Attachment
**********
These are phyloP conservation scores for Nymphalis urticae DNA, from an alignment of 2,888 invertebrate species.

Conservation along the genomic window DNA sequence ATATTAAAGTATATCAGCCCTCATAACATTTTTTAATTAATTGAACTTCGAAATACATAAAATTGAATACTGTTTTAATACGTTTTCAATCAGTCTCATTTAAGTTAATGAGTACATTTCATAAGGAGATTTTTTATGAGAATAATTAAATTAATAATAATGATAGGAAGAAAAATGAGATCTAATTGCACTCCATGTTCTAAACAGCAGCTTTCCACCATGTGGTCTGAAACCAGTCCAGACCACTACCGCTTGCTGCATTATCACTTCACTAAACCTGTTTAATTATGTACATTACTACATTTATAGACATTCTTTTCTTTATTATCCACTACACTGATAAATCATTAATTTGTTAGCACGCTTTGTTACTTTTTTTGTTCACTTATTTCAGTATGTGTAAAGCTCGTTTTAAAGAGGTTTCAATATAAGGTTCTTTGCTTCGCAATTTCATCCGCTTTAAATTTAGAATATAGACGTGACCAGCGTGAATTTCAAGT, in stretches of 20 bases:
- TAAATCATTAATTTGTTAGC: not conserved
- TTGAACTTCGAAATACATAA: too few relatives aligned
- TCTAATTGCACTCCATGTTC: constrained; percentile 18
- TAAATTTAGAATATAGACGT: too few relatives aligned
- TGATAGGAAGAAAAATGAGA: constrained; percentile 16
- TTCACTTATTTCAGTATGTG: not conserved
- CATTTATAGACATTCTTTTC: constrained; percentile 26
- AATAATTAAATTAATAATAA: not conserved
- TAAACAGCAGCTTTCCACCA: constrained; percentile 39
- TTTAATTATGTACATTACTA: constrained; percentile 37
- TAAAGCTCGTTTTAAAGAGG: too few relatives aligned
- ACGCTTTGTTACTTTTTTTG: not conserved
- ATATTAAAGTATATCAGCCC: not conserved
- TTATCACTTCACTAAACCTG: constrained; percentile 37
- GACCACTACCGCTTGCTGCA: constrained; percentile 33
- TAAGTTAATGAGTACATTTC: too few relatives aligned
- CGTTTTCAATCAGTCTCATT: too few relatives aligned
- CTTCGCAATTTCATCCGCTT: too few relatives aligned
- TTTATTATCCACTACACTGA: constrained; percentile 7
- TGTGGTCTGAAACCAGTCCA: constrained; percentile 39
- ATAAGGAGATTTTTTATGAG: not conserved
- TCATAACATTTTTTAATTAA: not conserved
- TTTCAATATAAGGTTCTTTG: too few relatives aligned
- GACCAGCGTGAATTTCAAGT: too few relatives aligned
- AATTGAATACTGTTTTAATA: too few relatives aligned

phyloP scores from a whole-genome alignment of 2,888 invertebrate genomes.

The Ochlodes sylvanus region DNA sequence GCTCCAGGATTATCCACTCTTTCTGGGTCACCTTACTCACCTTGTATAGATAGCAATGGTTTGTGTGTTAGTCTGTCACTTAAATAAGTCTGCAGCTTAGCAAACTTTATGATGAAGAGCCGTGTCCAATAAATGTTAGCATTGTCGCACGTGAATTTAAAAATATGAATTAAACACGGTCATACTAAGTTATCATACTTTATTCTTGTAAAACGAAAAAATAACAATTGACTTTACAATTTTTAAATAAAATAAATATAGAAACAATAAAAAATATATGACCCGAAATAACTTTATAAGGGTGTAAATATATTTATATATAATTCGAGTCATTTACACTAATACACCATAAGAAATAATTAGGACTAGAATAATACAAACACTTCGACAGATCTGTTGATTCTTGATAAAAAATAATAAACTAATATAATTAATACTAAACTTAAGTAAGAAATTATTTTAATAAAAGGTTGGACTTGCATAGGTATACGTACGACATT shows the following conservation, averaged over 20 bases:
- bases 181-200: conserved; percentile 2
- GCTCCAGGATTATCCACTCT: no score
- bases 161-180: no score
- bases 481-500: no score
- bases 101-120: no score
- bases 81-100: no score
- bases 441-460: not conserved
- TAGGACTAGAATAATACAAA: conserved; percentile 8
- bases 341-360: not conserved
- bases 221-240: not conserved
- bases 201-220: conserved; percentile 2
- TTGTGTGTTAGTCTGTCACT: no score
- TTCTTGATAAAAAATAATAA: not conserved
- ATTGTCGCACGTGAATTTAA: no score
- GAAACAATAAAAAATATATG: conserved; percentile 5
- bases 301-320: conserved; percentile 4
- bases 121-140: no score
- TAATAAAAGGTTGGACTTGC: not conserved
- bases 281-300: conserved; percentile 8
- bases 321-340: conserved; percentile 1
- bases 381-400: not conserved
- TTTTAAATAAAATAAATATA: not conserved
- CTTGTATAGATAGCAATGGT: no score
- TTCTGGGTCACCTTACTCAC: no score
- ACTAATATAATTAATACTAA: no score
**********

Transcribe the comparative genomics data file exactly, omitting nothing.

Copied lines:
These are phyloP conservation scores for Nymphalis urticae DNA, from an alignment of 2,888 invertebrate species.

Conservation along the genomic window DNA sequence ATATTAAAGTATATCAGCCCTCATAACATTTTTTAATTAATTGAACTTCGAAATACATAAAATTGAATACTGTTTTAATACGTTTTCAATCAGTCTCATTTAAGTTAATGAGTACATTTCATAAGGAGATTTTTTATGAGAATAATTAAATTAATAATAATGATAGGAAGAAAAATGAGATCTAATTGCACTCCATGTTCTAAACAGCAGCTTTCCACCATGTGGTCTGAAACCAGTCCAGACCACTACCGCTTGCTGCATTATCACTTCACTAAACCTGTTTAATTATGTACATTACTACATTTATAGACATTCTTTTCTTTATTATCCACTACACTGATAAATCATTAATTTGTTAGCACGCTTTGTTACTTTTTTTGTTCACTTATTTCAGTATGTGTAAAGCTCGTTTTAAAGAGGTTTCAATATAAGGTTCTTTGCTTCGCAATTTCATCCGCTTTAAATTTAGAATATAGACGTGACCAGCGTGAATTTCAAGT, in stretches of 20 bases:
- TAAATCATTAATTTGTTAGC: not conserved
- TTGAACTTCGAAATACATAA: too few relatives aligned
- TCTAATTGCACTCCATGTTC: constrained; percentile 18
- TAAATTTAGAATATAGACGT: too few relatives aligned
- TGATAGGAAGAAAAATGAGA: constrained; percentile 16
- TTCACTTATTTCAGTATGTG: not conserved
- CATTTATAGACATTCTTTTC: constrained; percentile 26
- AATAATTAAATTAATAATAA: not conserved
- TAAACAGCAGCTTTCCACCA: constrained; percentile 39
- TTTAATTATGTACATTACTA: constrained; percentile 37
- TAAAGCTCGTTTTAAAGAGG: too few relatives aligned
- ACGCTTTGTTACTTTTTTTG: not conserved
- ATATTAAAGTATATCAGCCC: not conserved
- TTATCACTTCACTAAACCTG: constrained; percentile 37
- GACCACTACCGCTTGCTGCA: constrained; percentile 33
- TAAGTTAATGAGTACATTTC: too few relatives aligned
- CGTTTTCAATCAGTCTCATT: too few relatives aligned
- CTTCGCAATTTCATCCGCTT: too few relatives aligned
- TTTATTATCCACTACACTGA: constrained; percentile 7
- TGTGGTCTGAAACCAGTCCA: constrained; percentile 39
- ATAAGGAGATTTTTTATGAG: not conserved
- TCATAACATTTTTTAATTAA: not conserved
- TTTCAATATAAGGTTCTTTG: too few relatives aligned
- GACCAGCGTGAATTTCAAGT: too few relatives aligned
- AATTGAATACTGTTTTAATA: too few relatives aligned

phyloP scores from a whole-genome alignment of 2,888 invertebrate genomes.

The Ochlodes sylvanus region DNA sequence GCTCCAGGATTATCCACTCTTTCTGGGTCACCTTACTCACCTTGTATAGATAGCAATGGTTTGTGTGTTAGTCTGTCACTTAAATAAGTCTGCAGCTTAGCAAACTTTATGATGAAGAGCCGTGTCCAATAAATGTTAGCATTGTCGCACGTGAATTTAAAAATATGAATTAAACACGGTCATACTAAGTTATCATACTTTATTCTTGTAAAACGAAAAAATAACAATTGACTTTACAATTTTTAAATAAAATAAATATAGAAACAATAAAAAATATATGACCCGAAATAACTTTATAAGGGTGTAAATATATTTATATATAATTCGAGTCATTTACACTAATACACCATAAGAAATAATTAGGACTAGAATAATACAAACACTTCGACAGATCTGTTGATTCTTGATAAAAAATAATAAACTAATATAATTAATACTAAACTTAAGTAAGAAATTATTTTAATAAAAGGTTGGACTTGCATAGGTATACGTACGACATT shows the following conservation, averaged over 20 bases:
- bases 181-200: conserved; percentile 2
- GCTCCAGGATTATCCACTCT: no score
- bases 161-180: no score
- bases 481-500: no score
- bases 101-120: no score
- bases 81-100: no score
- bases 441-460: not conserved
- TAGGACTAGAATAATACAAA: conserved; percentile 8
- bases 341-360: not conserved
- bases 221-240: not conserved
- bases 201-220: conserved; percentile 2
- TTGTGTGTTAGTCTGTCACT: no score
- TTCTTGATAAAAAATAATAA: not conserved
- ATTGTCGCACGTGAATTTAA: no score
- GAAACAATAAAAAATATATG: conserved; percentile 5
- bases 301-320: conserved; percentile 4
- bases 121-140: no score
- TAATAAAAGGTTGGACTTGC: not conserved
- bases 281-300: conserved; percentile 8
- bases 321-340: conserved; percentile 1
- bases 381-400: not conserved
- TTTTAAATAAAATAAATATA: not conserved
- CTTGTATAGATAGCAATGGT: no score
- TTCTGGGTCACCTTACTCAC: no score
- ACTAATATAATTAATACTAA: no score